Eclipse Traffic Congestion? Planning Provides Cure

Traffic congestion and solar eclipse

Most metropolitan areas experience traffic congestion. Commuters endure hours of travel to get to their destinations, and traffic engineers work tirelessly to untangle those traffic tie-ups.

New construction, highway expansion, and public transit are all solutions to recurring congestion. But what about special events that may only draw commuting crowds once a year – or once every hundred years? Like a seasonal allergy, special-event traffic congestion can lead to stuffed-up travel lanes and headaches for communities.

Outlook for Monday: Severe Traffic Congestion

That 100-year flood of vehicles is what communities in 14 states across the United States will experience during the solar eclipse on August 21. It’s been almost 100 years – since June 8, 1918 – since a total solar eclipse crossed so much of the continental United States. Partial and lunar eclipses happen more frequently, but a total eclipse of the sun – especially occurring where so many people can see it – is a rare event indeed.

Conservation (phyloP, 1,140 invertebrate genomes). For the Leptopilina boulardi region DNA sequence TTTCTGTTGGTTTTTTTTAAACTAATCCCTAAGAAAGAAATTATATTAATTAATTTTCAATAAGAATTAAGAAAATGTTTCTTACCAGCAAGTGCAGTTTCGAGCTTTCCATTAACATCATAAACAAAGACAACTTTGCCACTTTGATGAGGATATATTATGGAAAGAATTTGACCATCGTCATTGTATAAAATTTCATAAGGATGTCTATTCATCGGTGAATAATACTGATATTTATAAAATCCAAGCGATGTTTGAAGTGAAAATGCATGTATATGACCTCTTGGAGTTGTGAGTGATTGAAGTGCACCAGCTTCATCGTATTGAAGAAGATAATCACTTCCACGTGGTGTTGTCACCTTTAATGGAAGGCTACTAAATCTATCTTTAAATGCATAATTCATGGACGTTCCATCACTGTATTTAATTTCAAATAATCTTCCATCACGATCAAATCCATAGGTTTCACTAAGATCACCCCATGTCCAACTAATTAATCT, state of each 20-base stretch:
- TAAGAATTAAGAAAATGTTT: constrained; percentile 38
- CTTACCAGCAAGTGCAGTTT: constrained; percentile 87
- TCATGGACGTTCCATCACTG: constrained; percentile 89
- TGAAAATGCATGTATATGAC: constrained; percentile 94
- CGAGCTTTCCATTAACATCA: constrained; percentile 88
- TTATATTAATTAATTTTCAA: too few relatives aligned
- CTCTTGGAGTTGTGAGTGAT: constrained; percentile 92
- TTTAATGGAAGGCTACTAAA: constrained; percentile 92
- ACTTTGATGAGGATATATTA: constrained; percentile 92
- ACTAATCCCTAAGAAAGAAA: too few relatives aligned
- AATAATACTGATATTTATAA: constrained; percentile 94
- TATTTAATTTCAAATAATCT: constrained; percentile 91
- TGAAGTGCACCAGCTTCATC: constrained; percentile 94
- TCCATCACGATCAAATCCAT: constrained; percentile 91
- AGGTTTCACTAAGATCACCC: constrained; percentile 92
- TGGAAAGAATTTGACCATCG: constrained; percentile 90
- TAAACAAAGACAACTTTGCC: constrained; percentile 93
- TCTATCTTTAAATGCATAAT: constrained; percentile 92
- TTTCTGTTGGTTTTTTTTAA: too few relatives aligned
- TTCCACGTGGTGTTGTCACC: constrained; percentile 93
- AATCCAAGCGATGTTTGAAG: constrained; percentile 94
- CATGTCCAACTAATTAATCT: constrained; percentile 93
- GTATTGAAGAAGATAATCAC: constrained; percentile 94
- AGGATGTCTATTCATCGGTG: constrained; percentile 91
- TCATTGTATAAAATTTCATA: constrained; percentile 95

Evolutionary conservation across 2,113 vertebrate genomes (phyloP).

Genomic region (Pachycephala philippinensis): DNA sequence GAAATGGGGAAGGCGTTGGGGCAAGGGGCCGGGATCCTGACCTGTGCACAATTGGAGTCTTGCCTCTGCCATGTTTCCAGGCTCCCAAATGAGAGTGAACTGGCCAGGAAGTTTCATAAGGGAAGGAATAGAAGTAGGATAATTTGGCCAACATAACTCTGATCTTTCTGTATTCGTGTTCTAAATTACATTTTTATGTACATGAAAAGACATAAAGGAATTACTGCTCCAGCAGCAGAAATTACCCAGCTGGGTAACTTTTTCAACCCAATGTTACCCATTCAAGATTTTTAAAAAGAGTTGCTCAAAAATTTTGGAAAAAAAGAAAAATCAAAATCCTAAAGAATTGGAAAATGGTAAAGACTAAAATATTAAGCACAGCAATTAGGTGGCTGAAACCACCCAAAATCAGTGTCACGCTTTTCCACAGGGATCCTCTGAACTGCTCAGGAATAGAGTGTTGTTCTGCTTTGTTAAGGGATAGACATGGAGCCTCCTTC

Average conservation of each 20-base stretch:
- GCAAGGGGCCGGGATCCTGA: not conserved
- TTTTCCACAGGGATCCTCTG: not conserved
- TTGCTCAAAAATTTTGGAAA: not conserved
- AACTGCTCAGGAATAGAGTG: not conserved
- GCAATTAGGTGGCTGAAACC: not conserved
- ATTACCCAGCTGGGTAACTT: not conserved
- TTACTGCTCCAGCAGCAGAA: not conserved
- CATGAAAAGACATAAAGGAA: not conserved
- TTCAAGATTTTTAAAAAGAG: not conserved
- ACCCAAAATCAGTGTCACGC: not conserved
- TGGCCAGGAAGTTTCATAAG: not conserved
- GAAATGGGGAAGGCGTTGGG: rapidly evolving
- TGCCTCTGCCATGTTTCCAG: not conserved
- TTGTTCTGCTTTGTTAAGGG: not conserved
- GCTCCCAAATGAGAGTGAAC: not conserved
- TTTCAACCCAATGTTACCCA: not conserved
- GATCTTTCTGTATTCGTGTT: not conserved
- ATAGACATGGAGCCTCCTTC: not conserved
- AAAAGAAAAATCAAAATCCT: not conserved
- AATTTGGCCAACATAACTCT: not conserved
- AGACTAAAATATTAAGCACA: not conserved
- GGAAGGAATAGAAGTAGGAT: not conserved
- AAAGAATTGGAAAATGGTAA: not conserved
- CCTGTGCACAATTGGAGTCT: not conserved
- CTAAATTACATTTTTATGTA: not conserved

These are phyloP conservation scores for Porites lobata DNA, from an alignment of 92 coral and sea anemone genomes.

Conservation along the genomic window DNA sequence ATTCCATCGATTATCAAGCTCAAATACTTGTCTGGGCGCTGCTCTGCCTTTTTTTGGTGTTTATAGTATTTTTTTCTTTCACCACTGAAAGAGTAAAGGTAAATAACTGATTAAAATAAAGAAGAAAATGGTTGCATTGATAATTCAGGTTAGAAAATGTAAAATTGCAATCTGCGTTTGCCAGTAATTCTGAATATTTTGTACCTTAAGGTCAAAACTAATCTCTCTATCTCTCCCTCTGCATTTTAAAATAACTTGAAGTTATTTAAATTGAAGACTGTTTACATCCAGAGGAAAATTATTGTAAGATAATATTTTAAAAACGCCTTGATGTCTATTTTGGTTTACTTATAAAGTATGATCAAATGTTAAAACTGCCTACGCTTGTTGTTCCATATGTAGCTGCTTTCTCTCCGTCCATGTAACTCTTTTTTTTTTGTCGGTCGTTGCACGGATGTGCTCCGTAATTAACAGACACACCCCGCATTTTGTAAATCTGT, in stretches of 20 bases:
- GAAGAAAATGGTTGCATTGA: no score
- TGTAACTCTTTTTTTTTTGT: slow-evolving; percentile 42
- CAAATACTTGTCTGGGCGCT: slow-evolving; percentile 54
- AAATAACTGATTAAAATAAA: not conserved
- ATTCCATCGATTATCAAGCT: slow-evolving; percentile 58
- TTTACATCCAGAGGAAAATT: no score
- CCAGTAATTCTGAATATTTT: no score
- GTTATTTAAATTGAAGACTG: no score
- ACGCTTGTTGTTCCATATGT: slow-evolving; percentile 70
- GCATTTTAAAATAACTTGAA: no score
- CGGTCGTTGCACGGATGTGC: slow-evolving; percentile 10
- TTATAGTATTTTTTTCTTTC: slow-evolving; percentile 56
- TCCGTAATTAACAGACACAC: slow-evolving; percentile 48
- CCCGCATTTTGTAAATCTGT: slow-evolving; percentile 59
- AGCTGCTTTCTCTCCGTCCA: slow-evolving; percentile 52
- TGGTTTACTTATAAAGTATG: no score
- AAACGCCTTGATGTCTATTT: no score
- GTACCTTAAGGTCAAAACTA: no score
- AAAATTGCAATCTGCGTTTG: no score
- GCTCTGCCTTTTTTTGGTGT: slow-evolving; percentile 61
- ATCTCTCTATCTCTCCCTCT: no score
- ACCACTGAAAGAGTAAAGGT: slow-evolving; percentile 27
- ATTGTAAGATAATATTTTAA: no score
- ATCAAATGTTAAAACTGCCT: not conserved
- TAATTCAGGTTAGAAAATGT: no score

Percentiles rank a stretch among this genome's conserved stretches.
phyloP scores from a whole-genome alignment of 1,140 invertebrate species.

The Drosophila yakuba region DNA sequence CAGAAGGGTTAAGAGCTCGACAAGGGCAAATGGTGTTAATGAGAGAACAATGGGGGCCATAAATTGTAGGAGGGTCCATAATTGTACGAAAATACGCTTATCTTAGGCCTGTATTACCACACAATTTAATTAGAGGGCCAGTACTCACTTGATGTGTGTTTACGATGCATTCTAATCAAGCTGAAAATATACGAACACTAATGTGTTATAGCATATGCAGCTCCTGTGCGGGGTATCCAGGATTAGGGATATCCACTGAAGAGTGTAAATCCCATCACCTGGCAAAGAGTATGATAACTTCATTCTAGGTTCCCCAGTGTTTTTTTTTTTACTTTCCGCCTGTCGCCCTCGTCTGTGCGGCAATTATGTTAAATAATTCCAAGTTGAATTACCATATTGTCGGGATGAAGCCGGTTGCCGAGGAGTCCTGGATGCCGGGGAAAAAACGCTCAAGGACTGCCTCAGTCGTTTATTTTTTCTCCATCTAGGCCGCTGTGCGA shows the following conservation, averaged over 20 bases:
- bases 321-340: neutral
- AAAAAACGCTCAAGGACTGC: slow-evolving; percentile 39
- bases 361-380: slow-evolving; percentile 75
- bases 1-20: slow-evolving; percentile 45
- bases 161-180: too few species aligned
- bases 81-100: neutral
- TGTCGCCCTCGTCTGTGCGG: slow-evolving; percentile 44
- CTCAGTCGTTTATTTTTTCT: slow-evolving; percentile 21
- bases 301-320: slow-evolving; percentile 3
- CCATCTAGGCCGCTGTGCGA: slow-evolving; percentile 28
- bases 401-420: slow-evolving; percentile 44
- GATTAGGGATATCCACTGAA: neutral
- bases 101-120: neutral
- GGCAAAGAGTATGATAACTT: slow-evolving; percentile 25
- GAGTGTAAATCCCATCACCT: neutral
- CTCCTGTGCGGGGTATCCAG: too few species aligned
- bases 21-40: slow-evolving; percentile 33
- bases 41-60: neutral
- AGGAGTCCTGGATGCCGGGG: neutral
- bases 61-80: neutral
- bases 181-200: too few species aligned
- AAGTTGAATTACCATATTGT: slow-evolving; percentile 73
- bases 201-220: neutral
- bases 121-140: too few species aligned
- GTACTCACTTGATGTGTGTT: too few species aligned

Solar eclipseWhile all of North America will experience a partial eclipse lasting two to three hours, “totality” will occur within an approximately 70-mile-wide path from Oregon to South Carolina. During the total eclipse, the moon completely blocks the sun’s face. The sky turns from day to night, and the solar corona – the sun’s outer atmosphere – will be visible for up to 2 minutes and 40 seconds.